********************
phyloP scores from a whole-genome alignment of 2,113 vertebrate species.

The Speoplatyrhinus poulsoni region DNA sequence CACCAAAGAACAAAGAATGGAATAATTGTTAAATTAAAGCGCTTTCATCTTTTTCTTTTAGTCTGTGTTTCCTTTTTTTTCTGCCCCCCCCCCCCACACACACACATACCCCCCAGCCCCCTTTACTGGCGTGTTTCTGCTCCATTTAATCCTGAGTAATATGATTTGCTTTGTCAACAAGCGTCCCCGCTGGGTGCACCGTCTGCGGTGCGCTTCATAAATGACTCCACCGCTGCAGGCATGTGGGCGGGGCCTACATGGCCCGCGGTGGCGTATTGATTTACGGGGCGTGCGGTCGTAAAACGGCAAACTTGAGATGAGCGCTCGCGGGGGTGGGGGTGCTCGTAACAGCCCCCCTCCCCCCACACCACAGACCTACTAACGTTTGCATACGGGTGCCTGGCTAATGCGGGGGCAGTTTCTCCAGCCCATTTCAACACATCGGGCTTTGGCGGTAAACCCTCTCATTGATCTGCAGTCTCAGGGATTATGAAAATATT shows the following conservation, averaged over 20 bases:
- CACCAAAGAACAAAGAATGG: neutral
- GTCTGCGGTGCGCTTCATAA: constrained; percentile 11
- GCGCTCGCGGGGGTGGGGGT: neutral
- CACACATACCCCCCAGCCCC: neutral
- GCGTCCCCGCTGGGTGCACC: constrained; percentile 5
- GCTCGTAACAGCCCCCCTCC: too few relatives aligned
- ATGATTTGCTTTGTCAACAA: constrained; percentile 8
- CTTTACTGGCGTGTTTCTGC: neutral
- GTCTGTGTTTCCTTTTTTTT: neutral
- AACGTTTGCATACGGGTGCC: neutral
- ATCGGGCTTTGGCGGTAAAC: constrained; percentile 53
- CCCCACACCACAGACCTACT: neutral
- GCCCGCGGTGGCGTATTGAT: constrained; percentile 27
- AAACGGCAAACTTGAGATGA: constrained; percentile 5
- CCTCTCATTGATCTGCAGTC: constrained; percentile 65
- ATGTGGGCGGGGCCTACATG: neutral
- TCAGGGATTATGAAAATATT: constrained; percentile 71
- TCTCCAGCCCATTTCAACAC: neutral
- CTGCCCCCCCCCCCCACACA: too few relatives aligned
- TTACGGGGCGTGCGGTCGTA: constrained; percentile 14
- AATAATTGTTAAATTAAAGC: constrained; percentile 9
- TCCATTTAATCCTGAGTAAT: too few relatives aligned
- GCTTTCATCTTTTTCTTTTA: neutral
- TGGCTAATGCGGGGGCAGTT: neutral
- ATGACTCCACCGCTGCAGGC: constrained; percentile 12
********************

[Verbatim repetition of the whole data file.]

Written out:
phyloP scores from a whole-genome alignment of 2,113 vertebrate species.

The Speoplatyrhinus poulsoni region DNA sequence CACCAAAGAACAAAGAATGGAATAATTGTTAAATTAAAGCGCTTTCATCTTTTTCTTTTAGTCTGTGTTTCCTTTTTTTTCTGCCCCCCCCCCCCACACACACACATACCCCCCAGCCCCCTTTACTGGCGTGTTTCTGCTCCATTTAATCCTGAGTAATATGATTTGCTTTGTCAACAAGCGTCCCCGCTGGGTGCACCGTCTGCGGTGCGCTTCATAAATGACTCCACCGCTGCAGGCATGTGGGCGGGGCCTACATGGCCCGCGGTGGCGTATTGATTTACGGGGCGTGCGGTCGTAAAACGGCAAACTTGAGATGAGCGCTCGCGGGGGTGGGGGTGCTCGTAACAGCCCCCCTCCCCCCACACCACAGACCTACTAACGTTTGCATACGGGTGCCTGGCTAATGCGGGGGCAGTTTCTCCAGCCCATTTCAACACATCGGGCTTTGGCGGTAAACCCTCTCATTGATCTGCAGTCTCAGGGATTATGAAAATATT shows the following conservation, averaged over 20 bases:
- CACCAAAGAACAAAGAATGG: neutral
- GTCTGCGGTGCGCTTCATAA: constrained; percentile 11
- GCGCTCGCGGGGGTGGGGGT: neutral
- CACACATACCCCCCAGCCCC: neutral
- GCGTCCCCGCTGGGTGCACC: constrained; percentile 5
- GCTCGTAACAGCCCCCCTCC: too few relatives aligned
- ATGATTTGCTTTGTCAACAA: constrained; percentile 8
- CTTTACTGGCGTGTTTCTGC: neutral
- GTCTGTGTTTCCTTTTTTTT: neutral
- AACGTTTGCATACGGGTGCC: neutral
- ATCGGGCTTTGGCGGTAAAC: constrained; percentile 53
- CCCCACACCACAGACCTACT: neutral
- GCCCGCGGTGGCGTATTGAT: constrained; percentile 27
- AAACGGCAAACTTGAGATGA: constrained; percentile 5
- CCTCTCATTGATCTGCAGTC: constrained; percentile 65
- ATGTGGGCGGGGCCTACATG: neutral
- TCAGGGATTATGAAAATATT: constrained; percentile 71
- TCTCCAGCCCATTTCAACAC: neutral
- CTGCCCCCCCCCCCCACACA: too few relatives aligned
- TTACGGGGCGTGCGGTCGTA: constrained; percentile 14
- AATAATTGTTAAATTAAAGC: constrained; percentile 9
- TCCATTTAATCCTGAGTAAT: too few relatives aligned
- GCTTTCATCTTTTTCTTTTA: neutral
- TGGCTAATGCGGGGGCAGTT: neutral
- ATGACTCCACCGCTGCAGGC: constrained; percentile 12